Have you ever noticed that men seem to drip sweat, throwing off veritable puddles of water from their skin as they exercise? While women aren't immune from profuse sweating, men do have a greater tendency to turn on and effectively use their body's natural cooling system according to new research by scientists at Osaka International and Kobe Universities in Japan.
More: Why Do You Sweat?
Research scientists recruited four groups of individuals to participate in their sweat study:
- Trained men who were used to regularly exercising.
- Untrained men who were not regular exercisers.
- Trained women who were used to regularly exercising.
- Untrained women who were not regular exercisers.
All of the study participants were set up in a climate controlled environment and were asked to cycle continuously for an hour while performing increasing intensity intervals.
The trained men and women were both better at utilizing their body's sweating mechanism than their untrained peers, but even trained women were at a disadvantage from trained men.
The group that had worst "sweat response" was the untrained women. They had to increase their intensity and their core temperature to a higher level than their peers before their body would begin sweat output.
If your general reaction so far has been, "Okay...gross," you need to recognize that there are actual exercise and fitness implications to this study.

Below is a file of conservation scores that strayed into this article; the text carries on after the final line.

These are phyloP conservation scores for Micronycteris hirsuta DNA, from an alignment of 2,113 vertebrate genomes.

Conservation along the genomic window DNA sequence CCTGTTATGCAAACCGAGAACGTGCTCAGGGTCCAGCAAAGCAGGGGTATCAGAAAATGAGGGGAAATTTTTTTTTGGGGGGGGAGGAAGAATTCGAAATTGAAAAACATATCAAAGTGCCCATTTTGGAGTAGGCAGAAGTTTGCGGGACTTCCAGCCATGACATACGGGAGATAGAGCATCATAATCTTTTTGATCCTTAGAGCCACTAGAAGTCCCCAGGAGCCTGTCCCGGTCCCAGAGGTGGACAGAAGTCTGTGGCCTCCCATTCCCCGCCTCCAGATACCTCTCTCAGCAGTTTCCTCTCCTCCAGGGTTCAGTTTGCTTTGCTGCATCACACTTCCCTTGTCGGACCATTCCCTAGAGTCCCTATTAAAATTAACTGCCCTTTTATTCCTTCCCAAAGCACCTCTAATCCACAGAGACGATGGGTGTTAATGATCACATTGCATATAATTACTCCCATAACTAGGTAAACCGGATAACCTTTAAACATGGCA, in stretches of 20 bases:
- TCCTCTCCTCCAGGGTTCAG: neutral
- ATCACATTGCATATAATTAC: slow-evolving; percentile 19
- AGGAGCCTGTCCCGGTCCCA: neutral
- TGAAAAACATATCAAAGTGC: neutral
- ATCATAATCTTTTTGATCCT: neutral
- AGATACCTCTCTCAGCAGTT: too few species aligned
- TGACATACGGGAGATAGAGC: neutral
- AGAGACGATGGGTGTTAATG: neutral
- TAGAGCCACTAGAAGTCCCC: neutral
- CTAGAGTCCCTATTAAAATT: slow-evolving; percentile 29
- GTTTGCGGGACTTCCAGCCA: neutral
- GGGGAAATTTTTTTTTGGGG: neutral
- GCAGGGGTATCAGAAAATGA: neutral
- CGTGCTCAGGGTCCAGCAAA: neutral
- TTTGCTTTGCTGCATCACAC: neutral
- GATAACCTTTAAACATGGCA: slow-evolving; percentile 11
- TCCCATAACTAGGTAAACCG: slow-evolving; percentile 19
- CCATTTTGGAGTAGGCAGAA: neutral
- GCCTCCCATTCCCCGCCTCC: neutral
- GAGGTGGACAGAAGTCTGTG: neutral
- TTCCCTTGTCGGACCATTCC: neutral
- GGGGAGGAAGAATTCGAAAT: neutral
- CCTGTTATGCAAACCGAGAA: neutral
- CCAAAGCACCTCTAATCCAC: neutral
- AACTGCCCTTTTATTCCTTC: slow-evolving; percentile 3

Sweating cools your body down during exercise and enables it to continue performing work. The sooner your body begins sweating during exercise, the better you'll be at maintaining a healthy body temperature, and the longer you'll be able to exercise. If your body has to ramp up its temperature before you attain the necessary sweat response, you may be at greater risk for heat-related illness like heat cramps, heat exhaustion or heat stroke. This is particularly true during exercise in hot or humid environments.
There are several things women should really take away from this study:
- Drink water regularly during exercise—if your body isn't cooling itself by sweating, you can help maintain your temperature by drinking water.
- On hot days, take your exercise routine inside so as to avoid accidentally overheating yourself.
- Understand that you can improve your sweat response by exercising regularly—as your body gets used to exercising, it will gradually become more efficient at turning on the sweat response, ultimately making exercise easier to perform.
More: Sweat Proof Your Workout
Get your sweat on in a fitness class.